The reasons for that remain unclear. It’s possible that officers change their behaviors, leading to fewer complaints. But officers have suggested that citizens are less likely to file unfounded complaints when they know incidents are recorded.
“Officers are liking body-worn cameras more and more because they see it as protection against frivolous complaints,” Lum says.
More Prosecutions, But Not For Police
The introduction of body cameras is also having an effect on criminal investigations. But while many anticipated that camera footage would lead to more prosecutions of police misconduct, they’re instead being used more often against citizens.
In one study, 93 percent of prosecutors’ offices used camera footage primarily in prosecutions of civilians. Findings from three British studies similarly suggest cameras might play a role in raising clearance rates and producing more guilty pleas. Other reports showed cameras were particularly useful in domestic violence cases, leading to increased arrests, charges, guilty pleas and guilty verdicts.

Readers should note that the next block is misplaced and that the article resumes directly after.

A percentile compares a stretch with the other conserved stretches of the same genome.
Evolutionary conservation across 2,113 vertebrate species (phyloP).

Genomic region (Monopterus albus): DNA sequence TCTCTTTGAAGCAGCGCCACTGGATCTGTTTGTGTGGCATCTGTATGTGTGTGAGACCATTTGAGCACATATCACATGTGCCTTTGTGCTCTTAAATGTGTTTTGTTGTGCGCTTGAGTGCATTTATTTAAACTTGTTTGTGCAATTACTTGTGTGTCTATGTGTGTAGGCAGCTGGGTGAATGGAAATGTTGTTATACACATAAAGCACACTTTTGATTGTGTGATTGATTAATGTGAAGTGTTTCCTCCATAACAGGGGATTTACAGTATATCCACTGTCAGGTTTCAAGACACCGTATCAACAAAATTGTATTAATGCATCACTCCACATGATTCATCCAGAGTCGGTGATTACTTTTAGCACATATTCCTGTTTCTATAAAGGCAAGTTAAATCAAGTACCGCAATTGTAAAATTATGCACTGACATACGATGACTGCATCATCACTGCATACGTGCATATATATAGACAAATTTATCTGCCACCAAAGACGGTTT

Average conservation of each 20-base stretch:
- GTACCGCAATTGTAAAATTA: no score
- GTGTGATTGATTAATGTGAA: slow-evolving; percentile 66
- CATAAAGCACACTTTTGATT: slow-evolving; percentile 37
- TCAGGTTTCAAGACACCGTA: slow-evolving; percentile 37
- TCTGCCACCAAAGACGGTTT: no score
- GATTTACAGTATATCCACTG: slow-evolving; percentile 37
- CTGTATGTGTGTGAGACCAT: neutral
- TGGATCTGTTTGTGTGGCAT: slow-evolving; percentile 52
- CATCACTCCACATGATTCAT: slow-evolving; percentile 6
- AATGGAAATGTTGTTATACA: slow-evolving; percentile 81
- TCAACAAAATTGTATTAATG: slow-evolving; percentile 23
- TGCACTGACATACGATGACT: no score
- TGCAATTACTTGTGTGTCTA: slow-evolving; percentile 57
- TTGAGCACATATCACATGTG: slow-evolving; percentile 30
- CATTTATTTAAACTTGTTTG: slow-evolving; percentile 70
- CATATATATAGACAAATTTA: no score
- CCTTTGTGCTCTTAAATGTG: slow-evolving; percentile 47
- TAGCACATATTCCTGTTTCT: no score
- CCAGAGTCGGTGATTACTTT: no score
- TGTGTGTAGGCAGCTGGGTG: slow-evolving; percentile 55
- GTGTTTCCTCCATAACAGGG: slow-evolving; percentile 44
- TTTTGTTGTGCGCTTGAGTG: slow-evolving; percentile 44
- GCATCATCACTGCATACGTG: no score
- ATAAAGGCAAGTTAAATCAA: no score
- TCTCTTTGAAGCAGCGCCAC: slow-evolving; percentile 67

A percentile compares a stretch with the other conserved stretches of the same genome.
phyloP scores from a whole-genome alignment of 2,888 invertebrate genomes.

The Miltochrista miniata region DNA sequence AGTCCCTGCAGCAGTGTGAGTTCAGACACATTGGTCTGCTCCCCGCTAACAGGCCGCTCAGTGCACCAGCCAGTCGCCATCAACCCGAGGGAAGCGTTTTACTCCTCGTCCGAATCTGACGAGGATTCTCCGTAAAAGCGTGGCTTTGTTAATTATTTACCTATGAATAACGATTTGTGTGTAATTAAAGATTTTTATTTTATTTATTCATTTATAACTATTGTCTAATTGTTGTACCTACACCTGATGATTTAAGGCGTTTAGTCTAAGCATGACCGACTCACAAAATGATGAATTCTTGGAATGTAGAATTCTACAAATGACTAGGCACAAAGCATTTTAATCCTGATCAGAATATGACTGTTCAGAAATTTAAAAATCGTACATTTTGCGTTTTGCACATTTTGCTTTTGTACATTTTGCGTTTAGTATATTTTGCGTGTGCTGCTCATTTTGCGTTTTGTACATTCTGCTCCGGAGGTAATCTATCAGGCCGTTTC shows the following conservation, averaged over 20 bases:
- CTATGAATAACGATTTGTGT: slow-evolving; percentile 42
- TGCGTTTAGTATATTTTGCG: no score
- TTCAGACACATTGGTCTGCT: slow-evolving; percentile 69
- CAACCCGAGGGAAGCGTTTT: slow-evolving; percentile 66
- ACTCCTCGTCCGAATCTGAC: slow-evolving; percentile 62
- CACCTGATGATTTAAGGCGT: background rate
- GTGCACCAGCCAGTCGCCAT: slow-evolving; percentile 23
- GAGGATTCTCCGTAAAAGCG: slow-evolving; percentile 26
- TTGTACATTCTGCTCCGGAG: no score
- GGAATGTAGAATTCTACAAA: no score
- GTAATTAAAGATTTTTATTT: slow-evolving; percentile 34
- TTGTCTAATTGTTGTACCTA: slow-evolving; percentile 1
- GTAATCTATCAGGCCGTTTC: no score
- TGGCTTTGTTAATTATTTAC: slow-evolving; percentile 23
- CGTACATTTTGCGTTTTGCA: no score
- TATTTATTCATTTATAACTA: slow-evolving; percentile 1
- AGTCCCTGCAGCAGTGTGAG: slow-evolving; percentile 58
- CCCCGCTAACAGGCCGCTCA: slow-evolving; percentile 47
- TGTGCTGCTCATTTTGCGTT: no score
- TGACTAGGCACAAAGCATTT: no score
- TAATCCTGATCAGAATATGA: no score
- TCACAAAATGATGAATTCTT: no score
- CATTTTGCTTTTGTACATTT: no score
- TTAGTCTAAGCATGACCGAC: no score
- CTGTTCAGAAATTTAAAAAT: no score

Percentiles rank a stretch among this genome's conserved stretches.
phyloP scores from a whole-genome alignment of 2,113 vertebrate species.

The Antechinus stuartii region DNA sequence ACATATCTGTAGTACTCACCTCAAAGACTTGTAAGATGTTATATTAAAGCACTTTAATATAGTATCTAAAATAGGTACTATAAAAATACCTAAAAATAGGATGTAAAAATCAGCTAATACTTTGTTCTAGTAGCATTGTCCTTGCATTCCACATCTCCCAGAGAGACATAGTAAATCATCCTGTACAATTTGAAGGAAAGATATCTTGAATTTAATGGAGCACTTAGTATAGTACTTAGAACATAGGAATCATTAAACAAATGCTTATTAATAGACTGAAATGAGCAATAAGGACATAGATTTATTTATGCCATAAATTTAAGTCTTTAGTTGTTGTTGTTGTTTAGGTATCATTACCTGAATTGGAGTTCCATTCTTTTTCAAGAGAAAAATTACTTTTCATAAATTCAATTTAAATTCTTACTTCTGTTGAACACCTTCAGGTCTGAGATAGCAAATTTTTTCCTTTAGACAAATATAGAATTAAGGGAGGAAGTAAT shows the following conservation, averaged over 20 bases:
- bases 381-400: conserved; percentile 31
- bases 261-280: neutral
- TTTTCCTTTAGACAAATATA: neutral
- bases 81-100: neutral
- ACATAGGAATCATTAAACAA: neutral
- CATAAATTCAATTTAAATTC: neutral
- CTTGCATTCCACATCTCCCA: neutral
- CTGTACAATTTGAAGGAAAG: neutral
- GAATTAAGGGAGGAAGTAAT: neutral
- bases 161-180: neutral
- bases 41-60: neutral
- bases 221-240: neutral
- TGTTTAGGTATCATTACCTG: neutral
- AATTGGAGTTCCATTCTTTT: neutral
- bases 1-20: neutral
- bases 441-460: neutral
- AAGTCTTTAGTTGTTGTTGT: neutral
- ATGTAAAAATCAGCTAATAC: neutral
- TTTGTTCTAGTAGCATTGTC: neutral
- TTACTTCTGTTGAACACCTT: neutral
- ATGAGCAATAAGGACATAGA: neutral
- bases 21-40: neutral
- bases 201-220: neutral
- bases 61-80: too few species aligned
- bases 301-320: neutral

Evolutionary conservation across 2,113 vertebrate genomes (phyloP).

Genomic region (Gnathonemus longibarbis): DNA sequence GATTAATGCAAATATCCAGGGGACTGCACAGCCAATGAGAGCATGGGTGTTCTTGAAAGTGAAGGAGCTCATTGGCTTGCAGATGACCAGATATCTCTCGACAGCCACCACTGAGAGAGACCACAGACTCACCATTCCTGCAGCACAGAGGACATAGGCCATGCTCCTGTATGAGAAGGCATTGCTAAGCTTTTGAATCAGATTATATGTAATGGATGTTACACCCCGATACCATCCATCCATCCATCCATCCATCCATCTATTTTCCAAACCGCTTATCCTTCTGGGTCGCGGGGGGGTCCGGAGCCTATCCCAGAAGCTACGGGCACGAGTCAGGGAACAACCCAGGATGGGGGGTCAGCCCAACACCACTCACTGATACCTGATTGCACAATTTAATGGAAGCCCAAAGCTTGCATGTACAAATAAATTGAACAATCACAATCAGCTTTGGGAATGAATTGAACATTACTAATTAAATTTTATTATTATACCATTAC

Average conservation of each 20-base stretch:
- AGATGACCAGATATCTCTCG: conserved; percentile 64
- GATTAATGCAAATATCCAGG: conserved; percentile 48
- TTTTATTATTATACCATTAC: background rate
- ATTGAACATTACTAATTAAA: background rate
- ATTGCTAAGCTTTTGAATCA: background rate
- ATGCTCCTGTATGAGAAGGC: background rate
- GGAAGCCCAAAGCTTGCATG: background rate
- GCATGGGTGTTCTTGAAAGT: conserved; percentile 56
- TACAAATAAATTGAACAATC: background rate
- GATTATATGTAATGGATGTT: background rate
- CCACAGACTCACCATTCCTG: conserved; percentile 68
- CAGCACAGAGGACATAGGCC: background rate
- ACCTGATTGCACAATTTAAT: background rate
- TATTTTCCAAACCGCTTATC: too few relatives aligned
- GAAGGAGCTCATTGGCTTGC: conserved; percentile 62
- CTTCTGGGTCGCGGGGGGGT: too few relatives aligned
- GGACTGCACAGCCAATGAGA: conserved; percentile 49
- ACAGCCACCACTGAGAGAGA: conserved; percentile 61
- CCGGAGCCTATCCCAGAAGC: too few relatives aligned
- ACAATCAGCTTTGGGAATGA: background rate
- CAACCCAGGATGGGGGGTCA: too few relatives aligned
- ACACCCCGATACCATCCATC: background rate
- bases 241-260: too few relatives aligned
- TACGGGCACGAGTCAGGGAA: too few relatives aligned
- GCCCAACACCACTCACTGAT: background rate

Still, there’s no strong evidence that body cameras reduce crime. The most rigorous study the George Mason University researchers reviewed didn’t find any “general deterrent effects.”
De-Policing Didn't Happen
Perhaps the most commonly cited potential drawback of body cameras has centered around claims that officers would pull back on enforcement activities, effectively leading to de-policing. But the majority of studies reviewed don’t support this concern. In fact, three studies suggested officers wearing cameras actually might initiate more total contacts than those without them.
Lum says the research suffers from a shortcoming, though, in that it doesn’t distinguish between all the different types of actions officers take. Little research, for instance, examines whether body cameras encourage types of activities that might promote community policing.
Many hoped the arrival of body cameras would foster greater accountability within departments. Research to date hasn’t concluded that any such shifts have occurred.